This was my first attempt scanning black and white film with the Pakon F135 I mentioned in a previous post. The scanner does very well, scans very quickly, and the images require virtually no post-processing. I have to say I’m quite impressed with the output of the scanner.
I recently picked up a new film scanner that I hoped would work nicely to take care of all of my 35mm scanning. I haven’t been happy with my old Epson V500 for a long time, and my solution was to send it out to have it scanned for me. However, that gets expensive fast at the rate I shoot film, so needless to say, when a friend of mine told me about the Pakon F135 I was smitten. The Pakon will scan an entire roll of 35mm in about 3-4 minutes and give good quality files with enough resolution to go up to 8×10 safely I suspect. Any larger than that would likely degrade the resolution too much. The key here is the speed of the scanning.
Here is the link to my buddy Dave’s write-up on the Pakon, which is certainly far better than I could manage.
The trick with the Pakon is that it requires a specific software set-up, which was tough for me (thanks again to Dave for helping me out with this!) to get going. I’m not a technophobe by any means, but I’m not great with working outside the parameters of day-to-day computer issues. Still, the payoff was too good to resist, so I jumped in with both feet.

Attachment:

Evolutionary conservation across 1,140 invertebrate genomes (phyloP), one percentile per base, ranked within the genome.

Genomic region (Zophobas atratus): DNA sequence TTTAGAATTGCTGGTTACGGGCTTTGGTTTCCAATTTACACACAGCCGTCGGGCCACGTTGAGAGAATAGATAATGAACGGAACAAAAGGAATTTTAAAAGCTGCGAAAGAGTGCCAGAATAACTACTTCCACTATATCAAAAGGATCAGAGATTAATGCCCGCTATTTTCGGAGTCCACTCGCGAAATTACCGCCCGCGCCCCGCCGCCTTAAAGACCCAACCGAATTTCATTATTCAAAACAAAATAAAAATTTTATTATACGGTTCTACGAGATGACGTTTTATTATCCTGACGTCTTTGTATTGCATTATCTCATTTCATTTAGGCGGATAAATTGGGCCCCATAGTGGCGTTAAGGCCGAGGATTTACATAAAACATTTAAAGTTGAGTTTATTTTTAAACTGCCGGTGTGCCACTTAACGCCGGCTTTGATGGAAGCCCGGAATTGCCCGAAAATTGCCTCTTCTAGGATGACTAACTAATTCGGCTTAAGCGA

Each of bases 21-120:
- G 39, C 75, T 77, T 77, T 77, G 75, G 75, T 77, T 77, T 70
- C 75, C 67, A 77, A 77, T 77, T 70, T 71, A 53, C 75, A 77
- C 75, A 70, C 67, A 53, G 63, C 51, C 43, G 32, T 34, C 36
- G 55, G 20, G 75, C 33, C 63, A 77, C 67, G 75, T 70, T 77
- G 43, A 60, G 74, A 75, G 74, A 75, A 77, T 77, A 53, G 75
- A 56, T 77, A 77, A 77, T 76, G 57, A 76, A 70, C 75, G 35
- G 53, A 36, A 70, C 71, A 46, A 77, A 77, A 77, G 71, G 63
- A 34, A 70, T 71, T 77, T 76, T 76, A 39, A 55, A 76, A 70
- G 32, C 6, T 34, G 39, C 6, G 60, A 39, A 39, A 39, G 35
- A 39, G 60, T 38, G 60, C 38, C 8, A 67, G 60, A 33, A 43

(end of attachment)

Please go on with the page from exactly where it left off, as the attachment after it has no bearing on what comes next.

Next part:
[NOTE: If anyone is interested in the Pakon scanner, this is where I got mine: http://www.aaaimaging.com/kodak-pakon-f135-film-scanner.html]
So after fiddling with getting Windows XP up and running on my Macbook, and managing to install all the necessary peripherals, I was up and running last night and managed to scan just a single roll.
And…HOW DID I NOT KNOW ABOUT THIS SOONER?!?
I am not going to upload 100% scans to pixel-peep. That’s not what this post is about. I’m also not going to dissect the hardware specs or compare it with the other scanners out there. I’ve never used the Nikon Coolscans but I’ve heard great things. They are likely better than the Pakon, but they are also discontinued, at least 10x the price used, take 5-10x as long to scan a roll, and hard to find for sale anywhere. For my purposes, the Pakon F135 is damn good.
I’ll be scanning a lot more in the coming weeks (winter is here after all), and so you’ll be hearing a more detailed write-up on this at some point. But for now, I’ll leave you with a few more images from the first roll I scanned.
All images were taken in March 2012 on my trip to Portugal, with my Leica M6TTL, the Voigtlander Nokton 40/1.4 or Leica Tele-Elmarit-M 90/2.8, on Kodak Portra 160.